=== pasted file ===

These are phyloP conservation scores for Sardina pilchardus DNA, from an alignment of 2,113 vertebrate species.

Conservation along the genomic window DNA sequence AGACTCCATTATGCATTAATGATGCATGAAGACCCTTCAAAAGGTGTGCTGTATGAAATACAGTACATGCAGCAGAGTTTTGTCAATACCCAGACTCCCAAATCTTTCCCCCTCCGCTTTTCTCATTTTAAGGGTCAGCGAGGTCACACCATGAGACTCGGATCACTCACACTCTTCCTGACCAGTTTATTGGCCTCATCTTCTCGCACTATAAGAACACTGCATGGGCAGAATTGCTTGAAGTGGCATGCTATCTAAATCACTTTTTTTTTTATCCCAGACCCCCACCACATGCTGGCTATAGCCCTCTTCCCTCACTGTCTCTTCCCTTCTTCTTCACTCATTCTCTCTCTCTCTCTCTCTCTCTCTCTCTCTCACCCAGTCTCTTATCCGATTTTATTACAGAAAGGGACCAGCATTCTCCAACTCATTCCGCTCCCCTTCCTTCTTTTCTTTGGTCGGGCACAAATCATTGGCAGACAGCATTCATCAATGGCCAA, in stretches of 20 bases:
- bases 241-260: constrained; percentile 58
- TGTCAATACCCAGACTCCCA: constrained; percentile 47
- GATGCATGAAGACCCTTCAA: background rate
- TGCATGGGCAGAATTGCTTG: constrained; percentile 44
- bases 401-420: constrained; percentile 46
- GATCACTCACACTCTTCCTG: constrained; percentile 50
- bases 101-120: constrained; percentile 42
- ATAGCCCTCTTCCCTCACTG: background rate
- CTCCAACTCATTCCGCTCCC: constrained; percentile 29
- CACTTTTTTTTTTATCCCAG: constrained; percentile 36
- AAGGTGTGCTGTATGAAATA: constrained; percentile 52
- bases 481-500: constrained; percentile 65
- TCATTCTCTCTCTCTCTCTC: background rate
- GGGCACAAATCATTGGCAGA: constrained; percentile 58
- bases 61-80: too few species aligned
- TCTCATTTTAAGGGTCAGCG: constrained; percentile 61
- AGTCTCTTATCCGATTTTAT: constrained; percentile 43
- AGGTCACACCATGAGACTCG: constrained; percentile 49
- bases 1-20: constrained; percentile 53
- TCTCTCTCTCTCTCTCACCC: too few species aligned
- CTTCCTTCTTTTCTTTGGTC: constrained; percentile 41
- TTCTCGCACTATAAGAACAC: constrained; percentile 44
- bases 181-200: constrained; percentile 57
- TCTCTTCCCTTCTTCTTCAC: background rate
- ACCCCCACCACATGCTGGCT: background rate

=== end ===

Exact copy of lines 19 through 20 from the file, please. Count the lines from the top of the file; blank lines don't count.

- AGTCTCTTATCCGATTTTAT: constrained; percentile 43
- AGGTCACACCATGAGACTCG: constrained; percentile 49